Article

The politics of urban climate risks: theoretical and empirical lessons from Ulrich Beck’s methodological cosmopolitanism

Journal of Risk Research, Taylor & Francis, ISSN 1466-4461

Volume 21, 1, 2018

DOI:10.1080/13669877.2017.1359203, Dimensions: pub.1091025865,

Authors

Affiliations

Organisations

  1. (1) University of Copenhagen, grid.5254.6, KU

Countries

Denmark

Continents

Europe

Description

In the face of global climate risks, world cities increasingly figure in academic and policy discourse as strategic spaces for harnessing the expertise and governance capacity needed to steer societies toward more sustainable and low-carbon futures. This article reviews existing approaches to the study of urban climate politics, by way of asking what contribution Ulrich Beck’s theory of world risk society – and principles of methodological cosmopolitanism – make to such epochal conversations? Three main analytical frameworks stand out: low-carbon transition literature highlight generic processes of socio-technical ‘greening’ of urban infrastructures; urban policy mobility work documents growing intercity networks around climate and sustainability; and actor–network theory-informed takes on urban controversies engage the localized politics of specific city-based ‘riskscapes’. While each framework makes valuable contributions, this article suggests that all of them remain under-theorized from the point of view of the specific dynamics of local–global interdependencies in urban climate risk politics. In response, the article draws on Beck in outlining the contours of new urban–cosmopolitan risk communities. To this effect, empirical studies into large-scale East Asian and European port cities is used to illustrate how a shared transnational risk imaginary (e.g. of future sea-level rises) may help spur collective action and new forms of trans-boundary solidarity. Reflecting on such research practices, the article ends by pointing to the need for reworking methods of (multi-sited) ethnography and comparison as central parts of realizing Ulrich Beck’s cosmopolitan sociology in the domain of urban climate risks.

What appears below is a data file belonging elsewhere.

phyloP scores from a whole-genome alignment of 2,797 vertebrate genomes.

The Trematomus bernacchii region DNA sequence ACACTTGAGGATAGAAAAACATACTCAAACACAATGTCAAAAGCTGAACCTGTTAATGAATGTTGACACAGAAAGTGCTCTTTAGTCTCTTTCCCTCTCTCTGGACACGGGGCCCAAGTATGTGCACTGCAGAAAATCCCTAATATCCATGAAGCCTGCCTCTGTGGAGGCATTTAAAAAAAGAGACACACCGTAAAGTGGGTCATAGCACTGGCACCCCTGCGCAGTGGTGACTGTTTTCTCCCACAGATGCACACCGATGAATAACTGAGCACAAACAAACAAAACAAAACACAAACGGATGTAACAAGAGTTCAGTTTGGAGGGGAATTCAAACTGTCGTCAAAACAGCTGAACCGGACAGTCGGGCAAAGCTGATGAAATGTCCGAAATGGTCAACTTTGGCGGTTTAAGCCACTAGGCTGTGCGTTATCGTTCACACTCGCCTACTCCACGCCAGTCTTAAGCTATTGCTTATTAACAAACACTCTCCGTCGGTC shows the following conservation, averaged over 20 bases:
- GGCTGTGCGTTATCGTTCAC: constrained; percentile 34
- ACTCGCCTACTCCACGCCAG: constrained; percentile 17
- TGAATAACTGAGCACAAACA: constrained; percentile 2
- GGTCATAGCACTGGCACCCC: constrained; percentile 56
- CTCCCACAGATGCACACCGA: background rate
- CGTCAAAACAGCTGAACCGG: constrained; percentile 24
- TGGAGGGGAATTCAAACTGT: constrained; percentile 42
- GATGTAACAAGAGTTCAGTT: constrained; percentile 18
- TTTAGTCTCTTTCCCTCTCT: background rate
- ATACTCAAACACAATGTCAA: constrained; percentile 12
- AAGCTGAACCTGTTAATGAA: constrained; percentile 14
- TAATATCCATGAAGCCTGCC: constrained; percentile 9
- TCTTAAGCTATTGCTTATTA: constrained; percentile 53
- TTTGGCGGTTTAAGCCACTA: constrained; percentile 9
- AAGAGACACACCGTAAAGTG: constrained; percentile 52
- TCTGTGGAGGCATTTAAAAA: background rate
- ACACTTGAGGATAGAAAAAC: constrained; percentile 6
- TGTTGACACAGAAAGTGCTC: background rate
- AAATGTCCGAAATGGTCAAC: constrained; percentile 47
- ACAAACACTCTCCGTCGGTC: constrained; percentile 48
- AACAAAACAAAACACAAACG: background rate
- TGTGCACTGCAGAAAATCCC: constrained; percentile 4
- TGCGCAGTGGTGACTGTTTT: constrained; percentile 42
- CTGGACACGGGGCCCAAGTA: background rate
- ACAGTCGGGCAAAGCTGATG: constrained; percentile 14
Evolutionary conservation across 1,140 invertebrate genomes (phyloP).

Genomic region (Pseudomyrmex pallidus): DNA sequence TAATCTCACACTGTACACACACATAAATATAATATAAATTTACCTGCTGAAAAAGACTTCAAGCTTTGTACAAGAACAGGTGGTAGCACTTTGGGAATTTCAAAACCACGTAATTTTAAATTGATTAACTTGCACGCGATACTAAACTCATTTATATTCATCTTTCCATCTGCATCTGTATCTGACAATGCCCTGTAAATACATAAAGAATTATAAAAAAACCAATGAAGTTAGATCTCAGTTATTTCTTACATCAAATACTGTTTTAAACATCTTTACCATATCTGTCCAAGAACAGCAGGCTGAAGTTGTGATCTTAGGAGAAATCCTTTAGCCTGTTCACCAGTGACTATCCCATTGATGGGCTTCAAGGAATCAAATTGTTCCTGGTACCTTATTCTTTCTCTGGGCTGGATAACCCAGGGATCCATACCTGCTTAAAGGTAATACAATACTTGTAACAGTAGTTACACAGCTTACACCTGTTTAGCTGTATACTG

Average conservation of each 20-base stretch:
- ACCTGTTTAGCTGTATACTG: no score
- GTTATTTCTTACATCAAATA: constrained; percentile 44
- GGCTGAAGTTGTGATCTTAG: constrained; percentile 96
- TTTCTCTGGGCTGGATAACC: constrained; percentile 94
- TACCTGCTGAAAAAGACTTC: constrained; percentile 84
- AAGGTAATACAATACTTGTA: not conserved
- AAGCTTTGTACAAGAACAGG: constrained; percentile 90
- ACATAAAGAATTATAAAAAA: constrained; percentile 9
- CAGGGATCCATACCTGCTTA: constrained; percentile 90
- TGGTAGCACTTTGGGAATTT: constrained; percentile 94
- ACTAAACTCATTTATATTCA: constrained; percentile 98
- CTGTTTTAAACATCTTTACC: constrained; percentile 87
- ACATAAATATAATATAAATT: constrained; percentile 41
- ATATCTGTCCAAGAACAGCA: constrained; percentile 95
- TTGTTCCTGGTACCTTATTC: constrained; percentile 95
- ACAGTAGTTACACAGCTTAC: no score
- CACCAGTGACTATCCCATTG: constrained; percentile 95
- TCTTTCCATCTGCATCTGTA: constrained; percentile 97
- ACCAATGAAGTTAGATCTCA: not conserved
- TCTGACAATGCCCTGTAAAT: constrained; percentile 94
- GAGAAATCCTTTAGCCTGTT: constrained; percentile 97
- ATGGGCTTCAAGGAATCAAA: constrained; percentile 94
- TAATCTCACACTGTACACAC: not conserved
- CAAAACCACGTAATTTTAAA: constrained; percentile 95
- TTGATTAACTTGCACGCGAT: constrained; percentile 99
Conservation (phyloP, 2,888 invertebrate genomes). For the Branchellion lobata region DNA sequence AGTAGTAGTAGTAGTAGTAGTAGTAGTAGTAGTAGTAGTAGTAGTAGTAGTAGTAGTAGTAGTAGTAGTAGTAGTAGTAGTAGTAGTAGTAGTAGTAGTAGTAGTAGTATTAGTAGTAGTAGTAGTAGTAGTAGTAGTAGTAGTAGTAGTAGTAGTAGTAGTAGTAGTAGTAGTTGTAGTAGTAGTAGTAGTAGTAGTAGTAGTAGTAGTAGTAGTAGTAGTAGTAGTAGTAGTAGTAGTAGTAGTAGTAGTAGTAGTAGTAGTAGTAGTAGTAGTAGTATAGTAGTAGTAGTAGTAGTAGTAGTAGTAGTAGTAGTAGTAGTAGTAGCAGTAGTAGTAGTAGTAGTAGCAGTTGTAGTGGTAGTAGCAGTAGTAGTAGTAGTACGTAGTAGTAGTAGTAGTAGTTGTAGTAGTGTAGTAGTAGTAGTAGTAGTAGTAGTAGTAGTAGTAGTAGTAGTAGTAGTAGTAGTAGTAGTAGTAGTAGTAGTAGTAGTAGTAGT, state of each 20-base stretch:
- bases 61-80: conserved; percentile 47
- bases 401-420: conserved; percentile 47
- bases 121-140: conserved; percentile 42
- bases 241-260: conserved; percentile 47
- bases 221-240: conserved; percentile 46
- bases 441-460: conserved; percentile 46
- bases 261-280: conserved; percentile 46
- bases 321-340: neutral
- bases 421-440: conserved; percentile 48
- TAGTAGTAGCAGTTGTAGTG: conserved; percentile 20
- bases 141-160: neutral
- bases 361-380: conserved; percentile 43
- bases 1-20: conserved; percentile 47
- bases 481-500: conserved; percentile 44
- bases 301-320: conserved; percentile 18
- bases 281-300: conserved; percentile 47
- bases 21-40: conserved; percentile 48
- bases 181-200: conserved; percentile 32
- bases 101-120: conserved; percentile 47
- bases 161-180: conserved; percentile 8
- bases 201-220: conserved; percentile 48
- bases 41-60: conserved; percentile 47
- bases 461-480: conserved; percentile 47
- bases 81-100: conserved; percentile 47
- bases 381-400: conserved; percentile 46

Funders

Research Categories

Main Subject Area

Fields of Research

Sustainable Development Goals

Links & Metrics

NORA University Profiles

University of Copenhagen

Danish Open Access Indicator

2017; 2018: Blocked

Research area: Social Sciences

Danish Bibliometrics Indicator

2017; 2018: Level 1

Research area: Social Sciences

Dimensions Citation Indicators

Times Cited: 3

Field Citation Ratio (FCR): 3.11